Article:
Names Worth Remembering

Some places conjure up more than pleasant vacation memories. They trigger emotions, prompting a momentary pause to reflect, to reminisce, to remember.  These places have names, names that are more than a geographic spot on a map, names that echo across time. Names that might or should cause us to pause, to bow your head, to stand, and to solemnly place your hand upon your heart.  For these names remind us that freedom isn’t free.

Bunker Hill and Valley Forge


Belleau Wood

Normandy and Iwo Jima

Chosin Reservoir

Khe Sanh



Freedom may be a word whose meaning we currently debate, but let us never forget that Americans died to defend our freedom to debate it.  And Memorial Day is a day set aside to allow us a patriotic pause, to remind us that every day ought to be a Memorial Day.  For me, Memorial Day reflections tend to gravitate to two men, one a friend of my youth, the other a young stranger. 

In 1961 ten-year-old David Elrod played third base on the Longdale Little League Yankees.  I played shortstop.  Eight years later his name earned a spot on a black granite wall known as the Vietnam War Memorial.  He died there in the summer of 1969.

In 2003, patriotic sacrifice took on a new meaning for me.  A young man from my hometown became the first Rockdale County resident to die in the Iraq War, known then as Operation Iraqi Freedom.  I never knew Army Pfc. Diego Fernando Rincon.  He had graduated from the same high school my daughters attended.  A native of Columbia, he had immigrated with his family to America.  Though not yet a citizen, Diego volunteered — let that sink in for a moment — to fight for his adopted country only to be killed at the age of 19 by a suicide car-bombing in Iraq.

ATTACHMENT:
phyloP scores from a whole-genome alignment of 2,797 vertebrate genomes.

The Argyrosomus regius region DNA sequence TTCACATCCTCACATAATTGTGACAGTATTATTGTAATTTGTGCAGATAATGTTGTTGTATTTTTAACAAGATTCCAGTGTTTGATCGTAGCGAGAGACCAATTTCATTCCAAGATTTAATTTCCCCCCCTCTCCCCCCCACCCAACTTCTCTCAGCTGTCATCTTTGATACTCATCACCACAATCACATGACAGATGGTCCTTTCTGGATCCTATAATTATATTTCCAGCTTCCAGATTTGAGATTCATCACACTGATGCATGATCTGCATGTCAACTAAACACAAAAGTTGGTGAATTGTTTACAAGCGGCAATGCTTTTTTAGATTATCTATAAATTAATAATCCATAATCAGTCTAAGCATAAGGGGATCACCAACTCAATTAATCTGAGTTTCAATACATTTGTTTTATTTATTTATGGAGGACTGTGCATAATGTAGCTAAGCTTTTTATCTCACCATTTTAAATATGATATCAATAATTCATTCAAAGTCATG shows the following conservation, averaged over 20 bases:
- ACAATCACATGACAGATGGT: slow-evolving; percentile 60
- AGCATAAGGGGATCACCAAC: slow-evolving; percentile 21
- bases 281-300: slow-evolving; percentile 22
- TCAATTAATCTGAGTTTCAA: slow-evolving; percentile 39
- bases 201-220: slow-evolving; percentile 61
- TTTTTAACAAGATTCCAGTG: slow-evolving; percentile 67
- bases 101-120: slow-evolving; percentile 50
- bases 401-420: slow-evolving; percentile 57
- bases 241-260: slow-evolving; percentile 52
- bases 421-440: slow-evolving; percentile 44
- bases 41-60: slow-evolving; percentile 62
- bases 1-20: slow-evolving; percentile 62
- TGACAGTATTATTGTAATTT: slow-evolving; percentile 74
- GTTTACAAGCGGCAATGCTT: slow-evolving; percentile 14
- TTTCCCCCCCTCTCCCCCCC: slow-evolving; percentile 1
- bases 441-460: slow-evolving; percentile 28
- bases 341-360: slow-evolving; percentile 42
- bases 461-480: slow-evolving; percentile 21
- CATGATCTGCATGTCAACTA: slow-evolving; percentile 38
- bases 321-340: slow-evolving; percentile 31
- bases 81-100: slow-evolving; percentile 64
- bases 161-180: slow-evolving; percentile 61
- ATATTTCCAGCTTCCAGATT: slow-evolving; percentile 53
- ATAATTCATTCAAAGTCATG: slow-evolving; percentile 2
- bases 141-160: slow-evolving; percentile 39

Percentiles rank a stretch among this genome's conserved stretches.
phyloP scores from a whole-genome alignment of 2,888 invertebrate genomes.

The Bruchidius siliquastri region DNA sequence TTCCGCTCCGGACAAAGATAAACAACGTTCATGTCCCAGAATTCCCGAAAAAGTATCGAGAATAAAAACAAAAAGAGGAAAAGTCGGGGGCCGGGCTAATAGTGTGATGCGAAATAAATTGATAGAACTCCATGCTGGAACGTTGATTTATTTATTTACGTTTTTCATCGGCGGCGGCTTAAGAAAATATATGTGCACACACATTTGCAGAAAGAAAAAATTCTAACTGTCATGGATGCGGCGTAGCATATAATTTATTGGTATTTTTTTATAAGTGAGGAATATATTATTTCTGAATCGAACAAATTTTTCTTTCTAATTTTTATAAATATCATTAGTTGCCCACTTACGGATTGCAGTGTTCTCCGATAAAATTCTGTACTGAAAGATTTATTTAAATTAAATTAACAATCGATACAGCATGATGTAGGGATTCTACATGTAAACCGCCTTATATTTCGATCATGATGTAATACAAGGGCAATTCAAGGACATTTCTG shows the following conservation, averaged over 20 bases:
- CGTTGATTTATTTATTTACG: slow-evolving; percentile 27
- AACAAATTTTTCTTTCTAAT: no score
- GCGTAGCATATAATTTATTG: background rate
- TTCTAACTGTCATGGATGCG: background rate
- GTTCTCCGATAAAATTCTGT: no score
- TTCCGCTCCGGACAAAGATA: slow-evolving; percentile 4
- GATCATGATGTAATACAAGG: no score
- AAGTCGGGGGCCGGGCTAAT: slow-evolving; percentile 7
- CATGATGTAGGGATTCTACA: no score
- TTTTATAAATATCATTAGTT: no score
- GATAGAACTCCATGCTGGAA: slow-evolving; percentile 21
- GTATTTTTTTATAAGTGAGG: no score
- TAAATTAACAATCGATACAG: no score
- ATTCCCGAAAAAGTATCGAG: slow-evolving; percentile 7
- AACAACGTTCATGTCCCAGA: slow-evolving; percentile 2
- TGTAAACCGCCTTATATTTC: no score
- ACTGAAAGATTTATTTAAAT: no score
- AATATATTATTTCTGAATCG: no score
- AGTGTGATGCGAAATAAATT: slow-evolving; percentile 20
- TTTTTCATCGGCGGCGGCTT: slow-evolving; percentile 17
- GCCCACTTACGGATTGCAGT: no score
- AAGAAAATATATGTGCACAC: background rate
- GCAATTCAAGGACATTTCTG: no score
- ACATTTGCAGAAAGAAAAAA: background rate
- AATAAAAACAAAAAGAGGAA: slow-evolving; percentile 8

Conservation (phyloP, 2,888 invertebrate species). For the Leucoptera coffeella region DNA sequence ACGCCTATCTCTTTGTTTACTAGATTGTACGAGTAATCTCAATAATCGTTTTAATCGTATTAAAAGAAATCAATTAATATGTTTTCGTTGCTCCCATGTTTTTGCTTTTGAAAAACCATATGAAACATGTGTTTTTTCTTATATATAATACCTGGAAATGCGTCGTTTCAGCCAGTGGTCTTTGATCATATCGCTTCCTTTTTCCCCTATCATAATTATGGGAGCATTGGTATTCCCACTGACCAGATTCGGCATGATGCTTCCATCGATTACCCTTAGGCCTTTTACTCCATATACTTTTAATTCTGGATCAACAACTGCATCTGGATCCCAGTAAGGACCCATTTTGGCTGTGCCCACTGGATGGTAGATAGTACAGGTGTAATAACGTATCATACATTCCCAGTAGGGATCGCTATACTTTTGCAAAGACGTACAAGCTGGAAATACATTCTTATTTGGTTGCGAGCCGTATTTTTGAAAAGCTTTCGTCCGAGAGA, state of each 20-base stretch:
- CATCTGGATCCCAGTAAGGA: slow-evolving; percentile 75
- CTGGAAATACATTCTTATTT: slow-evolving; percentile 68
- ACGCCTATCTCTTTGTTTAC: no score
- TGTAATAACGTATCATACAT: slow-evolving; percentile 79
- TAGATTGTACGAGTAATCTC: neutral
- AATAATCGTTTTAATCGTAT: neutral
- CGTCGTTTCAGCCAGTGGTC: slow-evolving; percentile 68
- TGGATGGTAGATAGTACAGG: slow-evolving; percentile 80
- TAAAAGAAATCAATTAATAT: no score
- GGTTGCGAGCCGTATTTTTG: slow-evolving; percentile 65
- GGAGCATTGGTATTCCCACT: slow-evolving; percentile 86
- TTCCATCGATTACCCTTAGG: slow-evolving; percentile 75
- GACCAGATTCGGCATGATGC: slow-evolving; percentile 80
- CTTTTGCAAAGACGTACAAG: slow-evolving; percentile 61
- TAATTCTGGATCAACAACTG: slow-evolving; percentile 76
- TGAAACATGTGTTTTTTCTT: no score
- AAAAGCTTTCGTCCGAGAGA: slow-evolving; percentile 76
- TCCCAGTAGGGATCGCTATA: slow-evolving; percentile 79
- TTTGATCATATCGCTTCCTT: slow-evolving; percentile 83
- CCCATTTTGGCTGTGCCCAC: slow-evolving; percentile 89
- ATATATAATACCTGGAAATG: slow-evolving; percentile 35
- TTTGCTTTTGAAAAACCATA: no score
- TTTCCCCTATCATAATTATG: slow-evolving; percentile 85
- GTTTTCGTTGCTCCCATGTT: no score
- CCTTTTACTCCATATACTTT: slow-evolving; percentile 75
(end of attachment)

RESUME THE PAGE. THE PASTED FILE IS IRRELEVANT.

It humbles me even today to think that this young Hispanic immigrant knew more about defending freedom than most freedom-loving Americans. 

Gratitude should be the hallmark emotion for those of us who live in the Land of the Free and Home of the Brave.  For freedom comes with a price.

Let us never forget.   Some names are worth remembering.

No one has greater love than this, to lay down one’s life for one’s friends.”  John 15:13


Note:  My post of May 22, 2018, titled, A Name on the Wall, details the first time I saw David Elrod’s name etched into the Vietnam War Memorial. 

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  1. Eric W. Robyn

    Very well said, Buddy. Thanks for sharing your thoughts, brother.


  2. Katy Hall

    Thanks, Buddy, for a truly meaningful post that brought tears to my eyes. I have walked through The American Cemetery at Omaha Beach with tears running down my face continually. All I could think of was, “There, but for the grace of God….” Freedom is most definitely not free. Stay safe!


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